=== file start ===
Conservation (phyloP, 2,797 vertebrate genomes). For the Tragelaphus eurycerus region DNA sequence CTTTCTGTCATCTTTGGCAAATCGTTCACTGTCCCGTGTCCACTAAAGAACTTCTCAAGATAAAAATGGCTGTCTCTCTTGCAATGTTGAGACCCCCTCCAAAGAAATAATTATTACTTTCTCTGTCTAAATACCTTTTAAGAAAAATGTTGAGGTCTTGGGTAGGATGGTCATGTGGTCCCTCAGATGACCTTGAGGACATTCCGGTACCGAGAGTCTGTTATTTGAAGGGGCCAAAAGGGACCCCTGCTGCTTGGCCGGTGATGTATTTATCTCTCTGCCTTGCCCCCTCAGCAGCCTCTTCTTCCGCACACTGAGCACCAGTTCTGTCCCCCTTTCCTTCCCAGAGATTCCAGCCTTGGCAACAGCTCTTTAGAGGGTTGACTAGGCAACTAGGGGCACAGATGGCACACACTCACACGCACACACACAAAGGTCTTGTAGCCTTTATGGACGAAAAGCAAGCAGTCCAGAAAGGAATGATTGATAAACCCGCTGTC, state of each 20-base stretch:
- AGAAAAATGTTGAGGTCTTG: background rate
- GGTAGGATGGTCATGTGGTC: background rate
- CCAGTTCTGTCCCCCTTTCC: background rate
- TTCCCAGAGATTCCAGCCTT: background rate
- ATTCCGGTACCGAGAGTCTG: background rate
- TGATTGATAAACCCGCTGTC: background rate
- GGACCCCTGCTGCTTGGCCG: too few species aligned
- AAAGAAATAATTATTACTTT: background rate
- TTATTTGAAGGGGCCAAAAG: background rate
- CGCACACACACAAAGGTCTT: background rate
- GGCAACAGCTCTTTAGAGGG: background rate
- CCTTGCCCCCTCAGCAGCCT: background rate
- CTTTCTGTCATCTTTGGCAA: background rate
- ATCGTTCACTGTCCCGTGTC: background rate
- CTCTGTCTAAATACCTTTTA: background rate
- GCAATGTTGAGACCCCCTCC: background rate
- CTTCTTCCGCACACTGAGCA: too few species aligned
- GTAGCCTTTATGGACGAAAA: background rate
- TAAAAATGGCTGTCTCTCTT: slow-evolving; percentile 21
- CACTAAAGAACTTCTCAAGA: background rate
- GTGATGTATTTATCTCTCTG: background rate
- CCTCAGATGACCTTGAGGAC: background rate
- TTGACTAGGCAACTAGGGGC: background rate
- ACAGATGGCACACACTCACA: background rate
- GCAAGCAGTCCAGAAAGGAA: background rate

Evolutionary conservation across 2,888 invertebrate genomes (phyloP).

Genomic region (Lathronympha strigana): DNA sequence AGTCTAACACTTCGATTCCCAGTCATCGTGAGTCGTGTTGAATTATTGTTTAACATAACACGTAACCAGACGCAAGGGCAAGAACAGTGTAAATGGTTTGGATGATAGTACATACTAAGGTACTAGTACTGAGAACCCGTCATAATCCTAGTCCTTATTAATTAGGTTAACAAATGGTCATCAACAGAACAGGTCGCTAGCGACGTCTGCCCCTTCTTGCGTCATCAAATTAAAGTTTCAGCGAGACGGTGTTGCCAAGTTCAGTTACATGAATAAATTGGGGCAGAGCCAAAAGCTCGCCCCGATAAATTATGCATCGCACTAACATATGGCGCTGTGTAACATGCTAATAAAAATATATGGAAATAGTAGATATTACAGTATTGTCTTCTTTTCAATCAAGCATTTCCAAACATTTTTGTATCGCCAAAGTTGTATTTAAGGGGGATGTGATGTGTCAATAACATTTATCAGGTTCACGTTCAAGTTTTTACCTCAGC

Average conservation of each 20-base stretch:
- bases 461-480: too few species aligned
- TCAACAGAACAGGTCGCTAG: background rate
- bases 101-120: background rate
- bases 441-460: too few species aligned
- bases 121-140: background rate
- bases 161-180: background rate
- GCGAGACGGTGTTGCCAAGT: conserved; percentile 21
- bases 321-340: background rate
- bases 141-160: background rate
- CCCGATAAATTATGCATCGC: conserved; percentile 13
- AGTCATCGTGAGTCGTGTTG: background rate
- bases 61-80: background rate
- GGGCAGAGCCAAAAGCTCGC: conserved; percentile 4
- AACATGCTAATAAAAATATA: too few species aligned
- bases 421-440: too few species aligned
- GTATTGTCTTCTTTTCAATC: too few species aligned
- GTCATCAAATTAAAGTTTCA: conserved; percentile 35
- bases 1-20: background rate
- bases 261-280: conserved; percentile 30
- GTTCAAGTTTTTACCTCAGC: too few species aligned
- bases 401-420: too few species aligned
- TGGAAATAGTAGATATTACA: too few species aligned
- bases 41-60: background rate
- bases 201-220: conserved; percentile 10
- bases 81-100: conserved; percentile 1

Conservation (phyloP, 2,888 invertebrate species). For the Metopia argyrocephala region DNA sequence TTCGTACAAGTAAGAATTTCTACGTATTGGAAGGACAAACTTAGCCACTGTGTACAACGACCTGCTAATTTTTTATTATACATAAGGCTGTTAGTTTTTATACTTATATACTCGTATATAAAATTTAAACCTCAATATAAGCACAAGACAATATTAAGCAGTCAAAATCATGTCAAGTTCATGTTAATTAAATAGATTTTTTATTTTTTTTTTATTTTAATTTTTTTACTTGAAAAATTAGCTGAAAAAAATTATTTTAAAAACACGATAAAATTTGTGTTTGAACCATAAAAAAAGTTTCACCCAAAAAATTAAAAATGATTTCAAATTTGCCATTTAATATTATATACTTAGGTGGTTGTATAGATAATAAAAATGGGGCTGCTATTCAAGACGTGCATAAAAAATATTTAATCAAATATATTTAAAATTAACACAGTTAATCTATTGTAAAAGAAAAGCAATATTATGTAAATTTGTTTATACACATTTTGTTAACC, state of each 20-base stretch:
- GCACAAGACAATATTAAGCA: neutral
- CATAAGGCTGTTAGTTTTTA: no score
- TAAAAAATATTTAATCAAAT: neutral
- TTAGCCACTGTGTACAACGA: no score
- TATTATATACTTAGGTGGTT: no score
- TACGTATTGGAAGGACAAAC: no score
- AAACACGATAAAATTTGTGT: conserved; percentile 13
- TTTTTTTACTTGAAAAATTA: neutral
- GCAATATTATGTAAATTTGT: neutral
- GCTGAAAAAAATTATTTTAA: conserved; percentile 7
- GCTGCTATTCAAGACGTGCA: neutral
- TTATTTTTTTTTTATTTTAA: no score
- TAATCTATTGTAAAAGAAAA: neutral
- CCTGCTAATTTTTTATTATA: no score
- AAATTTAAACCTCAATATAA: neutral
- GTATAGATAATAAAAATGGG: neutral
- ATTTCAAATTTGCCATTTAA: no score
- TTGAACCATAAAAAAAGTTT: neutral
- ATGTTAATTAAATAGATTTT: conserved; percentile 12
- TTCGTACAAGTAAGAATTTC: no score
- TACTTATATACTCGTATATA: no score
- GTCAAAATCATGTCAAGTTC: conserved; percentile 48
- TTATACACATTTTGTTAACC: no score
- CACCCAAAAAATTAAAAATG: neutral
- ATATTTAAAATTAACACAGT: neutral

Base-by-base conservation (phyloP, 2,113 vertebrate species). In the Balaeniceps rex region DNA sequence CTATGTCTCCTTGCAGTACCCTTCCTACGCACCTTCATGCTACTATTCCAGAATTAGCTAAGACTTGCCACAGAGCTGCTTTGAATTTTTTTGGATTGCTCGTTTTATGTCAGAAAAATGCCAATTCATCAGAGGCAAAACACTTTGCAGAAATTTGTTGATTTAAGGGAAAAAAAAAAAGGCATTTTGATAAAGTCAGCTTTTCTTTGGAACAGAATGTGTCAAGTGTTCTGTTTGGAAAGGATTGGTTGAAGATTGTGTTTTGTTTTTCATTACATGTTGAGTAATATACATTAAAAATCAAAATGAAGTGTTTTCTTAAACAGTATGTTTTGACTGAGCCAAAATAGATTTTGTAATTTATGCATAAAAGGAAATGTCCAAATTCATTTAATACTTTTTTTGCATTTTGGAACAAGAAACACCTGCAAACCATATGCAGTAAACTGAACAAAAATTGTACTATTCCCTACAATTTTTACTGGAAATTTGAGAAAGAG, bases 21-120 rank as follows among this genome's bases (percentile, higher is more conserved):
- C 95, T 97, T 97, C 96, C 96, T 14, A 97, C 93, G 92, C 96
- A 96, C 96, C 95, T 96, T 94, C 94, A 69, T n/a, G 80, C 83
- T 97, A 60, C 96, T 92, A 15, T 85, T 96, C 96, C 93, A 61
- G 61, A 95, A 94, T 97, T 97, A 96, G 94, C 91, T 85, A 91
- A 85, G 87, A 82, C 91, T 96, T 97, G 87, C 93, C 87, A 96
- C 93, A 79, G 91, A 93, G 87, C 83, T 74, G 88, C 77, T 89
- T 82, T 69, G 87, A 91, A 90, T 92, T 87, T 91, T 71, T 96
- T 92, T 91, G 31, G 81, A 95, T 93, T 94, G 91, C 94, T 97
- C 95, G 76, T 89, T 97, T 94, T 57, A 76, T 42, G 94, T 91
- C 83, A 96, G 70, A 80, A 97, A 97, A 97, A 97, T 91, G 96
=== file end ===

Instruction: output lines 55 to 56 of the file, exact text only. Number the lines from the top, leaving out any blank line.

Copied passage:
Conservation (phyloP, 2,888 invertebrate species). For the Metopia argyrocephala region DNA sequence TTCGTACAAGTAAGAATTTCTACGTATTGGAAGGACAAACTTAGCCACTGTGTACAACGACCTGCTAATTTTTTATTATACATAAGGCTGTTAGTTTTTATACTTATATACTCGTATATAAAATTTAAACCTCAATATAAGCACAAGACAATATTAAGCAGTCAAAATCATGTCAAGTTCATGTTAATTAAATAGATTTTTTATTTTTTTTTTATTTTAATTTTTTTACTTGAAAAATTAGCTGAAAAAAATTATTTTAAAAACACGATAAAATTTGTGTTTGAACCATAAAAAAAGTTTCACCCAAAAAATTAAAAATGATTTCAAATTTGCCATTTAATATTATATACTTAGGTGGTTGTATAGATAATAAAAATGGGGCTGCTATTCAAGACGTGCATAAAAAATATTTAATCAAATATATTTAAAATTAACACAGTTAATCTATTGTAAAAGAAAAGCAATATTATGTAAATTTGTTTATACACATTTTGTTAACC, state of each 20-base stretch:
- GCACAAGACAATATTAAGCA: neutral